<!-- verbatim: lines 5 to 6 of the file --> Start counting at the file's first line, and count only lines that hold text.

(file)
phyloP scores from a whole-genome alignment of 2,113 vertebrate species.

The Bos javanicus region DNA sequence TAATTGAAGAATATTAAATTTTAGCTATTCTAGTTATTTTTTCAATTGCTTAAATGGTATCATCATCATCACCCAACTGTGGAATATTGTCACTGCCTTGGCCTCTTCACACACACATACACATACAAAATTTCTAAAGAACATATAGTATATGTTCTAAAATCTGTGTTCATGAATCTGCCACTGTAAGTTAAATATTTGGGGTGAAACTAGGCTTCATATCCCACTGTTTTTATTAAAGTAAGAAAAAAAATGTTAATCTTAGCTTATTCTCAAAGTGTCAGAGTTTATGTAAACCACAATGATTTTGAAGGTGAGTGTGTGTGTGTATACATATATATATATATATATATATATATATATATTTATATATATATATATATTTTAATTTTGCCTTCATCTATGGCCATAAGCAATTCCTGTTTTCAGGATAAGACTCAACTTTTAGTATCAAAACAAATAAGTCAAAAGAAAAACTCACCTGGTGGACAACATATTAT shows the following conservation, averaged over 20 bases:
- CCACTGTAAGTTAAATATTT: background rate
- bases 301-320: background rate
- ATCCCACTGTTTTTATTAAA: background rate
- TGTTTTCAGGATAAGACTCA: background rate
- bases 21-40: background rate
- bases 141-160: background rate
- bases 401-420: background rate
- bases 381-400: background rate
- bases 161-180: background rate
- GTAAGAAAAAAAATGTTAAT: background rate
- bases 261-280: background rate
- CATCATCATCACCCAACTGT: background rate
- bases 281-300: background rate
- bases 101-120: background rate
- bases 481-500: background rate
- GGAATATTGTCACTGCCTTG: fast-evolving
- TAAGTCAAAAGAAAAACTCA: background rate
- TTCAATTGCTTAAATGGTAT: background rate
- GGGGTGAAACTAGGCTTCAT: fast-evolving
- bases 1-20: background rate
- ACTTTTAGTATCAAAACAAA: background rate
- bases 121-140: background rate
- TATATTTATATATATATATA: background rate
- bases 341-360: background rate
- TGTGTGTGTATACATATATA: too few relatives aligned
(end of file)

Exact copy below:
- ATCCCACTGTTTTTATTAAA: background rate
- TGTTTTCAGGATAAGACTCA: background rate